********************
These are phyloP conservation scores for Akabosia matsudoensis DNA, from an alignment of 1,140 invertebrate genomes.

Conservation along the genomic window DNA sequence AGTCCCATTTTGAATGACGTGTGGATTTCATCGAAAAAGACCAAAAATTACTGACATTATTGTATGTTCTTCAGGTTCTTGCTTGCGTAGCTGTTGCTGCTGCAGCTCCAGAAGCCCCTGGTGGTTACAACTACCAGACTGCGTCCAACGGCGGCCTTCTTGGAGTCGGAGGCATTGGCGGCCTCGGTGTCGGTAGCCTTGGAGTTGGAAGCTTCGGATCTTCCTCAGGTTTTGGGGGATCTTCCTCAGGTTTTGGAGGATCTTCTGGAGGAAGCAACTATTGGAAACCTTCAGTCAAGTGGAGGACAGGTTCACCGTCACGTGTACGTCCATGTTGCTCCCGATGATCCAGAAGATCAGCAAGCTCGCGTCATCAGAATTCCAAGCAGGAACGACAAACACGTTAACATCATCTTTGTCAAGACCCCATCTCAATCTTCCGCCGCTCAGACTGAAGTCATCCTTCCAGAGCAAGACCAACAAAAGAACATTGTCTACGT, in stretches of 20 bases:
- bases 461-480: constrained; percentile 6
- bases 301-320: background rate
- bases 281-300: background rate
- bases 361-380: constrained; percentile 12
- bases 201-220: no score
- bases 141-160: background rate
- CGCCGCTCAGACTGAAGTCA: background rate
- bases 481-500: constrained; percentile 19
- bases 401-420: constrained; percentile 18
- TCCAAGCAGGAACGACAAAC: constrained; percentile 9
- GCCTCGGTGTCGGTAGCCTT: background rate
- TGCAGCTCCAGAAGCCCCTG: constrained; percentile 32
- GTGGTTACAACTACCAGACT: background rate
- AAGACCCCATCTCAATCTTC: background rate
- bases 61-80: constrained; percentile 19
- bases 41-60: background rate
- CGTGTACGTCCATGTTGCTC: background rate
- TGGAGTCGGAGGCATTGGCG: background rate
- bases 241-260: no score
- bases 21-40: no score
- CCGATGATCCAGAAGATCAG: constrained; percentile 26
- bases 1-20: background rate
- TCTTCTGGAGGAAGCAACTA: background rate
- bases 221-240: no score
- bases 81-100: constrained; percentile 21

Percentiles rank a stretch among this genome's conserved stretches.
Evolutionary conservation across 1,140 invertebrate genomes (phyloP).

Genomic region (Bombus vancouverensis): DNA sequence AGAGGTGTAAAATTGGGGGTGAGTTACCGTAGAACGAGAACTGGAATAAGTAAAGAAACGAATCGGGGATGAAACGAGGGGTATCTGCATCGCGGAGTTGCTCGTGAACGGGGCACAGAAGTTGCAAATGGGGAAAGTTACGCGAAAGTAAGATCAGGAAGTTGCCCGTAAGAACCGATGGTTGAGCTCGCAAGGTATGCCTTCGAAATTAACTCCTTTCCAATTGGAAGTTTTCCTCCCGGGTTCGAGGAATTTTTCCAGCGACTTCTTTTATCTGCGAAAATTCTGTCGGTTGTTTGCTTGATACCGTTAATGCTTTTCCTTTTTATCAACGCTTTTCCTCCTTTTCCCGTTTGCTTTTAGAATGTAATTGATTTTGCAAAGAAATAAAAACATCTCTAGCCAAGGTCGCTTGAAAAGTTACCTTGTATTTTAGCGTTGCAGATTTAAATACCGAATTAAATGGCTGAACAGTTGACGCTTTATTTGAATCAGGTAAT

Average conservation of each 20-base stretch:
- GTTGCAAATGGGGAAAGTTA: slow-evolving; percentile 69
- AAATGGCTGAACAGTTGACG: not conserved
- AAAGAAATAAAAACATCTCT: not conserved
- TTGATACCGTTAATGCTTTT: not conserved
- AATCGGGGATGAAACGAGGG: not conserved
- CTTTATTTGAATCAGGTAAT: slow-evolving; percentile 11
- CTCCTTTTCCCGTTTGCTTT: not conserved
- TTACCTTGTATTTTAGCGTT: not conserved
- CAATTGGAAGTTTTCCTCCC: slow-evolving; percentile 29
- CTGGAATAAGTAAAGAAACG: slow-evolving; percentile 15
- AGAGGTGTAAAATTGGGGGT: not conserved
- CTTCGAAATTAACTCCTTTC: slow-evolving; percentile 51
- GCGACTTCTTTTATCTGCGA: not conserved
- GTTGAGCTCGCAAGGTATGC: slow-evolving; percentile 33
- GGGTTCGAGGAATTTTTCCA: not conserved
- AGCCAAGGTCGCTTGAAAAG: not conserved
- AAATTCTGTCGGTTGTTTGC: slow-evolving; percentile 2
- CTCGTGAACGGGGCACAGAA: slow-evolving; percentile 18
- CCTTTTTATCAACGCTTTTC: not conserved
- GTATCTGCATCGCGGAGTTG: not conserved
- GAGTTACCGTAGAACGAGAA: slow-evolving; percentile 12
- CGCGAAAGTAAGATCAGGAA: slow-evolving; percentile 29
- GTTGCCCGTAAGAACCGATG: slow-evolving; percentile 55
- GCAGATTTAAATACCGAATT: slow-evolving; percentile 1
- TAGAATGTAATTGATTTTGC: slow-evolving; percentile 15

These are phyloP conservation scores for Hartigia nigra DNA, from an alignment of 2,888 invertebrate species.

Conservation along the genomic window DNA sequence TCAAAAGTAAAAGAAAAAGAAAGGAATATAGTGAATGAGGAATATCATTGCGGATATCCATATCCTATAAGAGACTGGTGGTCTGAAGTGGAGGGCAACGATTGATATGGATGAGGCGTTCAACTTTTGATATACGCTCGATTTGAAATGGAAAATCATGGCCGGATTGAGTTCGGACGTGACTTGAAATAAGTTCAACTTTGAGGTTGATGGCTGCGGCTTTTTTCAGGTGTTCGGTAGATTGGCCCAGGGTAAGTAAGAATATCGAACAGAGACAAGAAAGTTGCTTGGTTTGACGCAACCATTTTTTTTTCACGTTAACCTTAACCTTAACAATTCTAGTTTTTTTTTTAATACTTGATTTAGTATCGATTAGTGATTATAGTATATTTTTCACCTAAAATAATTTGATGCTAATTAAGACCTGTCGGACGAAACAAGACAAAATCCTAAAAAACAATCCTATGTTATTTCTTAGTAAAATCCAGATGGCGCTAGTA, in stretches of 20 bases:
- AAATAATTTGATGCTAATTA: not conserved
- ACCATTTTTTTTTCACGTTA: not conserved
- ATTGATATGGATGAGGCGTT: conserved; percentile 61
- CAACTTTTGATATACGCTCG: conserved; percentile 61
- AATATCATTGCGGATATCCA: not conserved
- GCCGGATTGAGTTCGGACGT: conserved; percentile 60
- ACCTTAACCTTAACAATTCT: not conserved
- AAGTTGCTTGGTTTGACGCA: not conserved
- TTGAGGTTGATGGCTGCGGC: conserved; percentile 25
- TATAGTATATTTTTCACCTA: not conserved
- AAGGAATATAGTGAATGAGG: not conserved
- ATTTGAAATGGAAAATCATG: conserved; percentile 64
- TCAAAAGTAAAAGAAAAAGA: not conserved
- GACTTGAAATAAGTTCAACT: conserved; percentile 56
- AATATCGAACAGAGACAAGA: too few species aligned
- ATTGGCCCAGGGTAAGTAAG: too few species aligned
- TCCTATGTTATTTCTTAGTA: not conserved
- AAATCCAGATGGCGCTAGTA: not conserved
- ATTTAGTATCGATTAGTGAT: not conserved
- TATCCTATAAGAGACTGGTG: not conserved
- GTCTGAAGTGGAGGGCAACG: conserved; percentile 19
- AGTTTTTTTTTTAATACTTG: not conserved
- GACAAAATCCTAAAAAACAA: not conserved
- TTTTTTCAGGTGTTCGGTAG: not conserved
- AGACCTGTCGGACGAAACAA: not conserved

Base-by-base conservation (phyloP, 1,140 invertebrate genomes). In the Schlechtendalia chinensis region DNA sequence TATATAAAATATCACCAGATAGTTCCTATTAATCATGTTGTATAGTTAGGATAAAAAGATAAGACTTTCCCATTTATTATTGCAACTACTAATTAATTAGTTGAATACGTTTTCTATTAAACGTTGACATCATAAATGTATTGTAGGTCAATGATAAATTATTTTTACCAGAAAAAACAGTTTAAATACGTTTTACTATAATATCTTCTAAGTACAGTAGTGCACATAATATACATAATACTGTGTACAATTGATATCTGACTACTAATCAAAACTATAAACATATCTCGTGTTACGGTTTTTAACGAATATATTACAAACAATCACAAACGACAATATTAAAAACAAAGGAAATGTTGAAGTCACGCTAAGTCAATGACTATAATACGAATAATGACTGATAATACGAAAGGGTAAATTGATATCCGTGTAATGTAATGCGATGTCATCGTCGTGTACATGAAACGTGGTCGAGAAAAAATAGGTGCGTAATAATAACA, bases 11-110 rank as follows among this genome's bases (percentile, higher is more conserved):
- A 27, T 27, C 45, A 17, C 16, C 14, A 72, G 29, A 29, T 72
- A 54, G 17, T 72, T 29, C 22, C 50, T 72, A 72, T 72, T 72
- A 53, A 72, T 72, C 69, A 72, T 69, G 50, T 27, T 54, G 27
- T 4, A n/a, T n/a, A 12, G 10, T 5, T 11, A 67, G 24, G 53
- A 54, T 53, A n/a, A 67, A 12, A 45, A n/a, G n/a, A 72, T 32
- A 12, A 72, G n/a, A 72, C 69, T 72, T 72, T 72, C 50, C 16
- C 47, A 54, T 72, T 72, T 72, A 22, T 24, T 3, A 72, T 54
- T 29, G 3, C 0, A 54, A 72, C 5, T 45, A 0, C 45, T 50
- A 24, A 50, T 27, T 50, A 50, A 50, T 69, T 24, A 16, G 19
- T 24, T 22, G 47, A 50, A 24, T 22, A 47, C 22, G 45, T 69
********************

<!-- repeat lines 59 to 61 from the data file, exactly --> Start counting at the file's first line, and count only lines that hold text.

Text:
- AAATAATTTGATGCTAATTA: not conserved
- ACCATTTTTTTTTCACGTTA: not conserved
- ATTGATATGGATGAGGCGTT: conserved; percentile 61